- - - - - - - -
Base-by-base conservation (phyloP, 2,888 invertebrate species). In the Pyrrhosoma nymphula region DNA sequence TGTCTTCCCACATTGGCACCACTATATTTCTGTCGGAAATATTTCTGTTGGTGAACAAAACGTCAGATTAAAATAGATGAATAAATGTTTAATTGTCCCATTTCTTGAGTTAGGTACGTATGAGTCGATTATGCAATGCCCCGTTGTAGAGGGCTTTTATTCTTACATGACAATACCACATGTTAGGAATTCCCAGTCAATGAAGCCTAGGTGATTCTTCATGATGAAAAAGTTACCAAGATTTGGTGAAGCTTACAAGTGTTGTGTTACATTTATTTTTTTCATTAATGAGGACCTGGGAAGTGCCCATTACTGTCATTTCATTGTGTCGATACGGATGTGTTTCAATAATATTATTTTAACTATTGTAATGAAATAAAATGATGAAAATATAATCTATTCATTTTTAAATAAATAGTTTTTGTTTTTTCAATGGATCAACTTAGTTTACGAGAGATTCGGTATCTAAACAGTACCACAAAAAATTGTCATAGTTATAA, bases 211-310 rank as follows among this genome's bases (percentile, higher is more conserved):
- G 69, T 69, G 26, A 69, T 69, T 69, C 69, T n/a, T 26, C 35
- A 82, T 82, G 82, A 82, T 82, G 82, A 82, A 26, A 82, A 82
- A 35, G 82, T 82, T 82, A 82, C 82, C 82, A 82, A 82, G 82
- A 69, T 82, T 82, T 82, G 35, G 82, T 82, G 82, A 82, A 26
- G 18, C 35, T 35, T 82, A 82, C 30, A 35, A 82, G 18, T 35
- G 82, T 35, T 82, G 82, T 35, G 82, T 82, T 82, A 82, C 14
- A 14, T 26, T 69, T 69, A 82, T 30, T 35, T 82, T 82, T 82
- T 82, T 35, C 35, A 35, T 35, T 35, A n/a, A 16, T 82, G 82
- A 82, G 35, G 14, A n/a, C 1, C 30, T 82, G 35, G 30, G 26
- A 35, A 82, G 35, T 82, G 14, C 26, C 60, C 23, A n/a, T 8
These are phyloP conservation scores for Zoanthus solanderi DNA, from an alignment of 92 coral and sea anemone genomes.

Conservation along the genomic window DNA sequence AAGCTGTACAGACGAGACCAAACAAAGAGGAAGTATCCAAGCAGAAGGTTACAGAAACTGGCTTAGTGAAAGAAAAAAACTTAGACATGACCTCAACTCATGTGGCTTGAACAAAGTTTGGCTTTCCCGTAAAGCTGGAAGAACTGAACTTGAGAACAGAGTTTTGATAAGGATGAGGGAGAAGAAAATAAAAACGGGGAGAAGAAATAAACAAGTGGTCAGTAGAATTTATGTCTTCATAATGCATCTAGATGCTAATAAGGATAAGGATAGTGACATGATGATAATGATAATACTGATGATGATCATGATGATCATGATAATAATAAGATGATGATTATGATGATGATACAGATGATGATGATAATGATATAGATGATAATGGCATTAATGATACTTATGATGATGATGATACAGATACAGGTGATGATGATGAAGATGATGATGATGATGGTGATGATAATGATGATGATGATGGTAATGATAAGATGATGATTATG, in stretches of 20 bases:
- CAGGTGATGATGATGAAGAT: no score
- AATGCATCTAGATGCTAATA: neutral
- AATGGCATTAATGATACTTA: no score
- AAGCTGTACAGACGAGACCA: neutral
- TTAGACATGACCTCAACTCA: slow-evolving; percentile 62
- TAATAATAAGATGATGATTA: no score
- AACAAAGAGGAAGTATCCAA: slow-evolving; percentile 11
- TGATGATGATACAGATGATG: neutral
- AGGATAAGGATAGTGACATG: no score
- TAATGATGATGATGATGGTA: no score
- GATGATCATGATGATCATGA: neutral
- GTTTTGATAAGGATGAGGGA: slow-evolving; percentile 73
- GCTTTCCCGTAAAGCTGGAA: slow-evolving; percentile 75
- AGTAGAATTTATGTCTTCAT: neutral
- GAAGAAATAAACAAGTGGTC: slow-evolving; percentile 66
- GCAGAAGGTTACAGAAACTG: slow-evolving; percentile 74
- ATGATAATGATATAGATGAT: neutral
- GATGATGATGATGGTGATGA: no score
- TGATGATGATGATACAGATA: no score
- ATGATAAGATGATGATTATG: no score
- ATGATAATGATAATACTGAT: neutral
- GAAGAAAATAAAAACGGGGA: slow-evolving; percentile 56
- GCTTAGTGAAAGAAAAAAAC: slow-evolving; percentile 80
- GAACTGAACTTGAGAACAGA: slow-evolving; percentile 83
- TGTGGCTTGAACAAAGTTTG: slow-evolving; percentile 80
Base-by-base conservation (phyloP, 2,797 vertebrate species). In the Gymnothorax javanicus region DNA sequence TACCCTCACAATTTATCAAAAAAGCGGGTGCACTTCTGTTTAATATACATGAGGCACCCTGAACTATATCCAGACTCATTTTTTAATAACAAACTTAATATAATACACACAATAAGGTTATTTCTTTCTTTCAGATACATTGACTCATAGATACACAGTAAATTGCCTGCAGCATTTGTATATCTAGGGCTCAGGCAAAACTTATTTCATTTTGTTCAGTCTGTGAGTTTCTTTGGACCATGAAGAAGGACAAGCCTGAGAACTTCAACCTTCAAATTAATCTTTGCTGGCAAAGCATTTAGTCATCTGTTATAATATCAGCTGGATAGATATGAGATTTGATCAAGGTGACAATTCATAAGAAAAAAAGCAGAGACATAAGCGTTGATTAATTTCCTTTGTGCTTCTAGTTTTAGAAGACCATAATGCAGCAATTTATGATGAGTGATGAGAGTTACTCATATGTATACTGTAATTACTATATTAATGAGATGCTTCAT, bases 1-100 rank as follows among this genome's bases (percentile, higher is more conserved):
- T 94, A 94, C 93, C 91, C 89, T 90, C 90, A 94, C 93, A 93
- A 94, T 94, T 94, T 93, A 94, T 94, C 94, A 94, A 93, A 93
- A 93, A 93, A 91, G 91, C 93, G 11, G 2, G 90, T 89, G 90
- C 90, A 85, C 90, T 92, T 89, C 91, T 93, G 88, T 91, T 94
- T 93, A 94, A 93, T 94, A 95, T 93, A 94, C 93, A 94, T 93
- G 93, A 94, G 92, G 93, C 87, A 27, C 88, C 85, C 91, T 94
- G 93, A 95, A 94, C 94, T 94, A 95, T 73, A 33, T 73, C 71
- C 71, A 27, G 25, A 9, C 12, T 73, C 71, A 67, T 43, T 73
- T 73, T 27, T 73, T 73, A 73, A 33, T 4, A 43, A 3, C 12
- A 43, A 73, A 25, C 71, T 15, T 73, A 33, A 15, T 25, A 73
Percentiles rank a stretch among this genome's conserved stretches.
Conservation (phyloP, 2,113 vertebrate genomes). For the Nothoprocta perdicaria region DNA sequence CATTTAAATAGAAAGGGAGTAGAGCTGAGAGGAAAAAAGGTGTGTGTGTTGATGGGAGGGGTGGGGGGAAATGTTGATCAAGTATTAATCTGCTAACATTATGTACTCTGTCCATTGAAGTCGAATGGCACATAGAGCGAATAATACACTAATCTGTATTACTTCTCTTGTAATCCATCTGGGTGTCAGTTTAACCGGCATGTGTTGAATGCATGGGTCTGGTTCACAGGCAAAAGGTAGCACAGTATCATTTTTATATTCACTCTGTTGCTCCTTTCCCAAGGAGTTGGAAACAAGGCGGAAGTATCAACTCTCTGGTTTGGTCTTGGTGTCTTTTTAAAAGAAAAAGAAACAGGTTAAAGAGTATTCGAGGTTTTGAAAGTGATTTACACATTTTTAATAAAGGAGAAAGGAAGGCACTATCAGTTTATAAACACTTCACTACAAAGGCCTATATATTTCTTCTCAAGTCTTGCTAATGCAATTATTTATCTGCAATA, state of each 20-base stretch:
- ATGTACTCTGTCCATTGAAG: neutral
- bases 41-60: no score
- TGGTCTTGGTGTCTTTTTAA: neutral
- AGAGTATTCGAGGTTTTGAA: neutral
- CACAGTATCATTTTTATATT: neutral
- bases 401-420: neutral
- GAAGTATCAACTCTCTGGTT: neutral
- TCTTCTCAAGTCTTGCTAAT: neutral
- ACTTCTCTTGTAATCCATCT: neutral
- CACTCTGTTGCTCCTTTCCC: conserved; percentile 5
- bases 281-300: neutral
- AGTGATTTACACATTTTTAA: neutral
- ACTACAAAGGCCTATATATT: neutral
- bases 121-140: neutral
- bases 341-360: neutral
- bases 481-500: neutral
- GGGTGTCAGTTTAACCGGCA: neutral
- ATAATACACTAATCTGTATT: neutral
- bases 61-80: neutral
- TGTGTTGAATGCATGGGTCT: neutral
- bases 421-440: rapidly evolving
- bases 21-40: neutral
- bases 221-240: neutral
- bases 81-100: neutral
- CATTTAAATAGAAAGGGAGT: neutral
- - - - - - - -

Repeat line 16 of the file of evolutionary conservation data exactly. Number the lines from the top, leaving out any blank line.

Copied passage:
- AATGGCATTAATGATACTTA: no score